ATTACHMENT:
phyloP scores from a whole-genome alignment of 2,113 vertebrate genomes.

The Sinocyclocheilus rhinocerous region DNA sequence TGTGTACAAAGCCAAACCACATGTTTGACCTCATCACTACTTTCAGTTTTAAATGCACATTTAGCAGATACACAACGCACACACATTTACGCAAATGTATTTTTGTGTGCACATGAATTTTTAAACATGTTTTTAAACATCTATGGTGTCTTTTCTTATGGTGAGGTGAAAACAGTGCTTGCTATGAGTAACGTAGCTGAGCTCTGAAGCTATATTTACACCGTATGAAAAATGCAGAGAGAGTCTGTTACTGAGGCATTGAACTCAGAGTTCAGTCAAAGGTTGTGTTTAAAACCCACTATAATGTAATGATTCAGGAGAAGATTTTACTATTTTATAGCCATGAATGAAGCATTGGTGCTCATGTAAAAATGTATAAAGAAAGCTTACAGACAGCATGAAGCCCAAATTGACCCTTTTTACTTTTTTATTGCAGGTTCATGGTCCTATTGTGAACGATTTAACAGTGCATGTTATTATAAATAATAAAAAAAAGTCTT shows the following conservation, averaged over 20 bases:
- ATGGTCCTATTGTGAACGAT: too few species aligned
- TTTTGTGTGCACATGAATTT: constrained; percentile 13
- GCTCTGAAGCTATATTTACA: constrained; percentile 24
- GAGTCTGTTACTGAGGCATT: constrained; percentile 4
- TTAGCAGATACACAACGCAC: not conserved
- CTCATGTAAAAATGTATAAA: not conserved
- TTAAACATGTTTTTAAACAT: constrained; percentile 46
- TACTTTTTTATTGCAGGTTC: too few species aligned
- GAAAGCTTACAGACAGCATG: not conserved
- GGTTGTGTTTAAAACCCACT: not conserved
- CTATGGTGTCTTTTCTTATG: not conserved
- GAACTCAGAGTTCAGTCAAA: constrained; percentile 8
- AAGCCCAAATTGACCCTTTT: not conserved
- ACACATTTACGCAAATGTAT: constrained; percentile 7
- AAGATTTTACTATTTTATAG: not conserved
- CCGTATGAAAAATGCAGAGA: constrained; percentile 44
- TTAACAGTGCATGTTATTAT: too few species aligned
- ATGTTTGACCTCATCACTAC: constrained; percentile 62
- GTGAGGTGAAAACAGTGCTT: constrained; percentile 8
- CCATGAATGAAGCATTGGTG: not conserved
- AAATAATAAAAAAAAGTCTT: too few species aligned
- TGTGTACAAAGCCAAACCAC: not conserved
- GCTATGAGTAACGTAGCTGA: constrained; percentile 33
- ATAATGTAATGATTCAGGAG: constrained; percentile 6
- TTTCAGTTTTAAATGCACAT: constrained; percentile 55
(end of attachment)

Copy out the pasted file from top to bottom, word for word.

phyloP scores from a whole-genome alignment of 2,113 vertebrate genomes.

The Sinocyclocheilus rhinocerous region DNA sequence TGTGTACAAAGCCAAACCACATGTTTGACCTCATCACTACTTTCAGTTTTAAATGCACATTTAGCAGATACACAACGCACACACATTTACGCAAATGTATTTTTGTGTGCACATGAATTTTTAAACATGTTTTTAAACATCTATGGTGTCTTTTCTTATGGTGAGGTGAAAACAGTGCTTGCTATGAGTAACGTAGCTGAGCTCTGAAGCTATATTTACACCGTATGAAAAATGCAGAGAGAGTCTGTTACTGAGGCATTGAACTCAGAGTTCAGTCAAAGGTTGTGTTTAAAACCCACTATAATGTAATGATTCAGGAGAAGATTTTACTATTTTATAGCCATGAATGAAGCATTGGTGCTCATGTAAAAATGTATAAAGAAAGCTTACAGACAGCATGAAGCCCAAATTGACCCTTTTTACTTTTTTATTGCAGGTTCATGGTCCTATTGTGAACGATTTAACAGTGCATGTTATTATAAATAATAAAAAAAAGTCTT shows the following conservation, averaged over 20 bases:
- ATGGTCCTATTGTGAACGAT: too few species aligned
- TTTTGTGTGCACATGAATTT: constrained; percentile 13
- GCTCTGAAGCTATATTTACA: constrained; percentile 24
- GAGTCTGTTACTGAGGCATT: constrained; percentile 4
- TTAGCAGATACACAACGCAC: not conserved
- CTCATGTAAAAATGTATAAA: not conserved
- TTAAACATGTTTTTAAACAT: constrained; percentile 46
- TACTTTTTTATTGCAGGTTC: too few species aligned
- GAAAGCTTACAGACAGCATG: not conserved
- GGTTGTGTTTAAAACCCACT: not conserved
- CTATGGTGTCTTTTCTTATG: not conserved
- GAACTCAGAGTTCAGTCAAA: constrained; percentile 8
- AAGCCCAAATTGACCCTTTT: not conserved
- ACACATTTACGCAAATGTAT: constrained; percentile 7
- AAGATTTTACTATTTTATAG: not conserved
- CCGTATGAAAAATGCAGAGA: constrained; percentile 44
- TTAACAGTGCATGTTATTAT: too few species aligned
- ATGTTTGACCTCATCACTAC: constrained; percentile 62
- GTGAGGTGAAAACAGTGCTT: constrained; percentile 8
- CCATGAATGAAGCATTGGTG: not conserved
- AAATAATAAAAAAAAGTCTT: too few species aligned
- TGTGTACAAAGCCAAACCAC: not conserved
- GCTATGAGTAACGTAGCTGA: constrained; percentile 33
- ATAATGTAATGATTCAGGAG: constrained; percentile 6
- TTTCAGTTTTAAATGCACAT: constrained; percentile 55